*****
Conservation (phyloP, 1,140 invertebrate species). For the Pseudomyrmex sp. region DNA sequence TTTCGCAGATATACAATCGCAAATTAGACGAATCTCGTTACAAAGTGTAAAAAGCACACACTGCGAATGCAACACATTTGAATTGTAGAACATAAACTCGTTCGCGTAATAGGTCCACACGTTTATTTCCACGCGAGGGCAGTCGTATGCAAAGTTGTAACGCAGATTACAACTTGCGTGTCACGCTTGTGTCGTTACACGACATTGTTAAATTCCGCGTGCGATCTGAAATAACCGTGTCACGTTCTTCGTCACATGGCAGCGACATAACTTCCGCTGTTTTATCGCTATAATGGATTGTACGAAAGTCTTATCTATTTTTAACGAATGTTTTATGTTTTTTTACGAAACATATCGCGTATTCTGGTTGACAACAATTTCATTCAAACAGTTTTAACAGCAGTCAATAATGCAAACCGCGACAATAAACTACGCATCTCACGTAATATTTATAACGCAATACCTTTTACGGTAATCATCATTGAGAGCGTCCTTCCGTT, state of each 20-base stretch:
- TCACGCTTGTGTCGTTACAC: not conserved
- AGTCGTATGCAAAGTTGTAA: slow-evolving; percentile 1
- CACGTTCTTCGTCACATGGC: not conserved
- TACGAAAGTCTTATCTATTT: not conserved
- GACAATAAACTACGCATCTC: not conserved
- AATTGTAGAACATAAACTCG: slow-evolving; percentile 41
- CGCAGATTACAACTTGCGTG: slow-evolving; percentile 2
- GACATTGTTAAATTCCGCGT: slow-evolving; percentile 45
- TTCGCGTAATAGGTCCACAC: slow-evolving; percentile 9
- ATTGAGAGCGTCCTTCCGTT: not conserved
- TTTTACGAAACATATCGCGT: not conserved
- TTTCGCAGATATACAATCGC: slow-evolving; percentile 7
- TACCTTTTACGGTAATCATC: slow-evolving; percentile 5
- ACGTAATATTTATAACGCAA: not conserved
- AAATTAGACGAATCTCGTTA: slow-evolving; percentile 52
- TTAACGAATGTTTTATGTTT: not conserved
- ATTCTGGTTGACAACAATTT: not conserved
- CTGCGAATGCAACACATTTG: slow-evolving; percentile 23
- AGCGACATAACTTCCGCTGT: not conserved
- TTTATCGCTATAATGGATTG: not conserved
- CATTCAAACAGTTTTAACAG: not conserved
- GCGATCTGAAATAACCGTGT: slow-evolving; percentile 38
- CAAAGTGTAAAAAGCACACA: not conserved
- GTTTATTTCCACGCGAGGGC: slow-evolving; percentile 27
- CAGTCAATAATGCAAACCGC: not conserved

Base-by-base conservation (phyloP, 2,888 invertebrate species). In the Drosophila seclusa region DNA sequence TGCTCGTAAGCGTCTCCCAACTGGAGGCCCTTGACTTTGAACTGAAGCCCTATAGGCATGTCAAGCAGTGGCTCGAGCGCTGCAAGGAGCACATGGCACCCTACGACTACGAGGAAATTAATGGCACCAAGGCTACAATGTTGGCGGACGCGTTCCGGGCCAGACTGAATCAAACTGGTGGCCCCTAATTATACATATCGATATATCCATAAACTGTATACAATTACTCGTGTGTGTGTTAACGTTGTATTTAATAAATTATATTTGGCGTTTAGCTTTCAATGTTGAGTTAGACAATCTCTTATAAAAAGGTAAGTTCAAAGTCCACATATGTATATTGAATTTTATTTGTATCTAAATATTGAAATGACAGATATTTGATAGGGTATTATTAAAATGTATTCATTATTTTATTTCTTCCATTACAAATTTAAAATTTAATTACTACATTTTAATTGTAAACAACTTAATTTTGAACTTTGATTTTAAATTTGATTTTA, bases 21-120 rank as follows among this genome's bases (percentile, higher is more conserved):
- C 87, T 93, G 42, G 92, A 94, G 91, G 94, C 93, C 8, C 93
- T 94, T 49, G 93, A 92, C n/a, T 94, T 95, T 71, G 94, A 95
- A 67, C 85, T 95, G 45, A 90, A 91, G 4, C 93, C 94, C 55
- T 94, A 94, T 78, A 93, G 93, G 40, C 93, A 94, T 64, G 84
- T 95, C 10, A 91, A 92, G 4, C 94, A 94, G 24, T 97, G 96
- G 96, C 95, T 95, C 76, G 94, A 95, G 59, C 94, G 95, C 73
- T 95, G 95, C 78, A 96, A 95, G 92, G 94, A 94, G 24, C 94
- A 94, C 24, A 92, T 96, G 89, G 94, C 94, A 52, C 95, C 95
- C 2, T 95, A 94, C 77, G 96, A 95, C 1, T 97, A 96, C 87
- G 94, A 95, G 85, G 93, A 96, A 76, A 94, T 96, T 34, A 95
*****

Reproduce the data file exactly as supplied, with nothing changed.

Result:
Conservation (phyloP, 1,140 invertebrate species). For the Pseudomyrmex sp. region DNA sequence TTTCGCAGATATACAATCGCAAATTAGACGAATCTCGTTACAAAGTGTAAAAAGCACACACTGCGAATGCAACACATTTGAATTGTAGAACATAAACTCGTTCGCGTAATAGGTCCACACGTTTATTTCCACGCGAGGGCAGTCGTATGCAAAGTTGTAACGCAGATTACAACTTGCGTGTCACGCTTGTGTCGTTACACGACATTGTTAAATTCCGCGTGCGATCTGAAATAACCGTGTCACGTTCTTCGTCACATGGCAGCGACATAACTTCCGCTGTTTTATCGCTATAATGGATTGTACGAAAGTCTTATCTATTTTTAACGAATGTTTTATGTTTTTTTACGAAACATATCGCGTATTCTGGTTGACAACAATTTCATTCAAACAGTTTTAACAGCAGTCAATAATGCAAACCGCGACAATAAACTACGCATCTCACGTAATATTTATAACGCAATACCTTTTACGGTAATCATCATTGAGAGCGTCCTTCCGTT, state of each 20-base stretch:
- TCACGCTTGTGTCGTTACAC: not conserved
- AGTCGTATGCAAAGTTGTAA: slow-evolving; percentile 1
- CACGTTCTTCGTCACATGGC: not conserved
- TACGAAAGTCTTATCTATTT: not conserved
- GACAATAAACTACGCATCTC: not conserved
- AATTGTAGAACATAAACTCG: slow-evolving; percentile 41
- CGCAGATTACAACTTGCGTG: slow-evolving; percentile 2
- GACATTGTTAAATTCCGCGT: slow-evolving; percentile 45
- TTCGCGTAATAGGTCCACAC: slow-evolving; percentile 9
- ATTGAGAGCGTCCTTCCGTT: not conserved
- TTTTACGAAACATATCGCGT: not conserved
- TTTCGCAGATATACAATCGC: slow-evolving; percentile 7
- TACCTTTTACGGTAATCATC: slow-evolving; percentile 5
- ACGTAATATTTATAACGCAA: not conserved
- AAATTAGACGAATCTCGTTA: slow-evolving; percentile 52
- TTAACGAATGTTTTATGTTT: not conserved
- ATTCTGGTTGACAACAATTT: not conserved
- CTGCGAATGCAACACATTTG: slow-evolving; percentile 23
- AGCGACATAACTTCCGCTGT: not conserved
- TTTATCGCTATAATGGATTG: not conserved
- CATTCAAACAGTTTTAACAG: not conserved
- GCGATCTGAAATAACCGTGT: slow-evolving; percentile 38
- CAAAGTGTAAAAAGCACACA: not conserved
- GTTTATTTCCACGCGAGGGC: slow-evolving; percentile 27
- CAGTCAATAATGCAAACCGC: not conserved

Base-by-base conservation (phyloP, 2,888 invertebrate species). In the Drosophila seclusa region DNA sequence TGCTCGTAAGCGTCTCCCAACTGGAGGCCCTTGACTTTGAACTGAAGCCCTATAGGCATGTCAAGCAGTGGCTCGAGCGCTGCAAGGAGCACATGGCACCCTACGACTACGAGGAAATTAATGGCACCAAGGCTACAATGTTGGCGGACGCGTTCCGGGCCAGACTGAATCAAACTGGTGGCCCCTAATTATACATATCGATATATCCATAAACTGTATACAATTACTCGTGTGTGTGTTAACGTTGTATTTAATAAATTATATTTGGCGTTTAGCTTTCAATGTTGAGTTAGACAATCTCTTATAAAAAGGTAAGTTCAAAGTCCACATATGTATATTGAATTTTATTTGTATCTAAATATTGAAATGACAGATATTTGATAGGGTATTATTAAAATGTATTCATTATTTTATTTCTTCCATTACAAATTTAAAATTTAATTACTACATTTTAATTGTAAACAACTTAATTTTGAACTTTGATTTTAAATTTGATTTTA, bases 21-120 rank as follows among this genome's bases (percentile, higher is more conserved):
- C 87, T 93, G 42, G 92, A 94, G 91, G 94, C 93, C 8, C 93
- T 94, T 49, G 93, A 92, C n/a, T 94, T 95, T 71, G 94, A 95
- A 67, C 85, T 95, G 45, A 90, A 91, G 4, C 93, C 94, C 55
- T 94, A 94, T 78, A 93, G 93, G 40, C 93, A 94, T 64, G 84
- T 95, C 10, A 91, A 92, G 4, C 94, A 94, G 24, T 97, G 96
- G 96, C 95, T 95, C 76, G 94, A 95, G 59, C 94, G 95, C 73
- T 95, G 95, C 78, A 96, A 95, G 92, G 94, A 94, G 24, C 94
- A 94, C 24, A 92, T 96, G 89, G 94, C 94, A 52, C 95, C 95
- C 2, T 95, A 94, C 77, G 96, A 95, C 1, T 97, A 96, C 87
- G 94, A 95, G 85, G 93, A 96, A 76, A 94, T 96, T 34, A 95